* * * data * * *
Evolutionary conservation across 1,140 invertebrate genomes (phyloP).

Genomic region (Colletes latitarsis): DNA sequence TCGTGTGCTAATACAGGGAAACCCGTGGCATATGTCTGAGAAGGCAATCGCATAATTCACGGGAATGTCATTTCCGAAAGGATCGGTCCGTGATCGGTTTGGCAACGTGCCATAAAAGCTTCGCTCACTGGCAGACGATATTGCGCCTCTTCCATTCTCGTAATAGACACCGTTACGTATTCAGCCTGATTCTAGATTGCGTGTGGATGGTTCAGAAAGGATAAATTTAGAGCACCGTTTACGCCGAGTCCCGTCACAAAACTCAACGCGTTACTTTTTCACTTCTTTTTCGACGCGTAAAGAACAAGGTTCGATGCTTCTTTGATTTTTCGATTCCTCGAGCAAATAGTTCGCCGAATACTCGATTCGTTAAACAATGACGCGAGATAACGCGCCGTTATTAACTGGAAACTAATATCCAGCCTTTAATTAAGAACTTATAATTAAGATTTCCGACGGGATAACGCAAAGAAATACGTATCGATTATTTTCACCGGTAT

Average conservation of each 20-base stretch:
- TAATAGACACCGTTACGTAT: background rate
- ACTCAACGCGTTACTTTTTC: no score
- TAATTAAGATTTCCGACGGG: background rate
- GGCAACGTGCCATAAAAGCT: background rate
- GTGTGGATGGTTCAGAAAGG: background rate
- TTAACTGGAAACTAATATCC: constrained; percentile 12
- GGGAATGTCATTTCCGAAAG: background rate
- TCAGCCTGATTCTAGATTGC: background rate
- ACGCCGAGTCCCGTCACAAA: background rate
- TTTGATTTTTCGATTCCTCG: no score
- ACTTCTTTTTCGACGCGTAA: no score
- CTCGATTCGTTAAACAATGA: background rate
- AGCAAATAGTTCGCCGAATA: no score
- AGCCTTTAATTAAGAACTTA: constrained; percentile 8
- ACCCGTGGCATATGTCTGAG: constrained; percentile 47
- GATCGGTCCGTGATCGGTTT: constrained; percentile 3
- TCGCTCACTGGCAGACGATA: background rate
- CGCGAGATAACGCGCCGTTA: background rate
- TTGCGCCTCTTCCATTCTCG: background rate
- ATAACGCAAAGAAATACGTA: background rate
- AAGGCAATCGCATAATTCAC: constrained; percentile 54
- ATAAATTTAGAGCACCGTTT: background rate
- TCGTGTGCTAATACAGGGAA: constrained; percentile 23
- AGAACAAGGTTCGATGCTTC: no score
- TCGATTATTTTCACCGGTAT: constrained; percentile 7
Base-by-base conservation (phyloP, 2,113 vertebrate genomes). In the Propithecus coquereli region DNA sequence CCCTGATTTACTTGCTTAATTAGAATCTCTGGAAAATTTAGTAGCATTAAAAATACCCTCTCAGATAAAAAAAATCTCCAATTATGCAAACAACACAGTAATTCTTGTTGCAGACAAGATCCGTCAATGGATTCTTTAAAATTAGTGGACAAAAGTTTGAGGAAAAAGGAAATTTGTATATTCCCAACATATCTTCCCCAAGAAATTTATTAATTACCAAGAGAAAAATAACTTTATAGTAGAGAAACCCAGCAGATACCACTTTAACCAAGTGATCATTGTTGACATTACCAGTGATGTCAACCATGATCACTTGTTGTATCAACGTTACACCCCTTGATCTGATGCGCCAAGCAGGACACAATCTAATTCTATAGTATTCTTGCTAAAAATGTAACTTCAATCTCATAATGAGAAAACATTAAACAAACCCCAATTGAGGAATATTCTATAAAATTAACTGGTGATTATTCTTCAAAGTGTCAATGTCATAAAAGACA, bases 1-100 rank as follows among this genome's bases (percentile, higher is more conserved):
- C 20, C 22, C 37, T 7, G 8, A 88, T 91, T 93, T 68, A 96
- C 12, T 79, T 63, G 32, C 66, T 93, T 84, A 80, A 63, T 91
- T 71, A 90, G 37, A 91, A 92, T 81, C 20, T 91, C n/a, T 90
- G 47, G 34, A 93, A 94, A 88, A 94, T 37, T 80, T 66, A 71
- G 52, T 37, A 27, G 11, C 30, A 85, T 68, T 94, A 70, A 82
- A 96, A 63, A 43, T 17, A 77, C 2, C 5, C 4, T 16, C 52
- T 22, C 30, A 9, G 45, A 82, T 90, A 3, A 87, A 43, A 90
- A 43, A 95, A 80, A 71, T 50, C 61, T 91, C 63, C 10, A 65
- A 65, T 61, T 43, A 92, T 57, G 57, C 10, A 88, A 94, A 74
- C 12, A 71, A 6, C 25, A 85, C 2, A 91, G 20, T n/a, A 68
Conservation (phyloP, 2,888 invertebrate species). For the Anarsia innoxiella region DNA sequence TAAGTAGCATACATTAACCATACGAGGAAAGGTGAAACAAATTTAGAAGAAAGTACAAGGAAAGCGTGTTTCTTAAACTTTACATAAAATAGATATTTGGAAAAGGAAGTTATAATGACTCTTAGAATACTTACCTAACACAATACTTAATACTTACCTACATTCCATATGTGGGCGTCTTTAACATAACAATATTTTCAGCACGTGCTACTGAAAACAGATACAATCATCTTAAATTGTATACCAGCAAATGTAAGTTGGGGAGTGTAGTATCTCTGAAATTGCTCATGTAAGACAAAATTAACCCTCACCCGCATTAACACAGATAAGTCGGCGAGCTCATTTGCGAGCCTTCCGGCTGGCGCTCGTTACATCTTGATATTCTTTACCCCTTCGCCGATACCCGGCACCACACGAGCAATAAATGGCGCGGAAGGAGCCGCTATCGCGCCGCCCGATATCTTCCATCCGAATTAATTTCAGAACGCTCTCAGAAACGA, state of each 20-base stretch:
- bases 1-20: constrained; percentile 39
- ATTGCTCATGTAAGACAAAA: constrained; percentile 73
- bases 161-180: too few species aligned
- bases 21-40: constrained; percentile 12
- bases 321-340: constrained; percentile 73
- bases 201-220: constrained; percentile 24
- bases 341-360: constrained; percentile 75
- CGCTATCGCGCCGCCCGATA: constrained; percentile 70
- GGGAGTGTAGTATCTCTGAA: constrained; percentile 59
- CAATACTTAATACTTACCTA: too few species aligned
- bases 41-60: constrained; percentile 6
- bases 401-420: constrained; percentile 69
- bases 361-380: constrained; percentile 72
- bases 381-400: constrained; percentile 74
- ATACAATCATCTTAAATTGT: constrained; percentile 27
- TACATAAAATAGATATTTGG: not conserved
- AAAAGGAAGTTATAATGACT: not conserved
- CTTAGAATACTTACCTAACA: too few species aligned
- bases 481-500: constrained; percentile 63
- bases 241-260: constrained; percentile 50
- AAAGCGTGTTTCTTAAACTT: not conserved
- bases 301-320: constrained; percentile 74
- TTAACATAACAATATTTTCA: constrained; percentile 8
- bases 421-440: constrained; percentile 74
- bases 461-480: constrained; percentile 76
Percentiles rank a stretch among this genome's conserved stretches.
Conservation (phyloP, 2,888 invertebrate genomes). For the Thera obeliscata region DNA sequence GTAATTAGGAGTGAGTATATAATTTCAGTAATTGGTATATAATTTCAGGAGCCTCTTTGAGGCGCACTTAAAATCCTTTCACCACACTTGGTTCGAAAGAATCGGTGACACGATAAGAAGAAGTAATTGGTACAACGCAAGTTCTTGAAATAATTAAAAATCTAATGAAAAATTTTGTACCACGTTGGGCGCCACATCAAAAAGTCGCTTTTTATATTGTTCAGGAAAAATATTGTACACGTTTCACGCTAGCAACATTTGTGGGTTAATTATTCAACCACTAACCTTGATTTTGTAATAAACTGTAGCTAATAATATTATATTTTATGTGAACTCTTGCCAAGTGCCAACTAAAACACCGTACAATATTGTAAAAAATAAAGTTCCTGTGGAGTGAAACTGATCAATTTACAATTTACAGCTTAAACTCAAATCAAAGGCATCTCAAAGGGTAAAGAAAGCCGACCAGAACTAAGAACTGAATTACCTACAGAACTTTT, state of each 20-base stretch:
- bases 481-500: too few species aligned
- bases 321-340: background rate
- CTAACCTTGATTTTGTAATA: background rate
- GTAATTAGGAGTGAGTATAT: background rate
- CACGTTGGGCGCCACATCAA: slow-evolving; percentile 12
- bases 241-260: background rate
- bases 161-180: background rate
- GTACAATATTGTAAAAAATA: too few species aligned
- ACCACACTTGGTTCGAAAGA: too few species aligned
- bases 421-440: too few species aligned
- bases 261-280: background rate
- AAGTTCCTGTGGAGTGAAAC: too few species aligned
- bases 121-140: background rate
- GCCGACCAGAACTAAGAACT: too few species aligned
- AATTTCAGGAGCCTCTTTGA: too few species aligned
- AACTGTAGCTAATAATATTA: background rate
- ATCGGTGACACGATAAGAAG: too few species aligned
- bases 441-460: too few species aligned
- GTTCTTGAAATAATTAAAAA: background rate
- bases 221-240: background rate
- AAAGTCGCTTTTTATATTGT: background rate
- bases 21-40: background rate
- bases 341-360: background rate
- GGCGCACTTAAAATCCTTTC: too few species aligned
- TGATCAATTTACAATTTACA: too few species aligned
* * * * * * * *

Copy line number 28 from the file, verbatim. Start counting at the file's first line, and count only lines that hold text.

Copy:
- TCGATTATTTTCACCGGTAT: constrained; percentile 7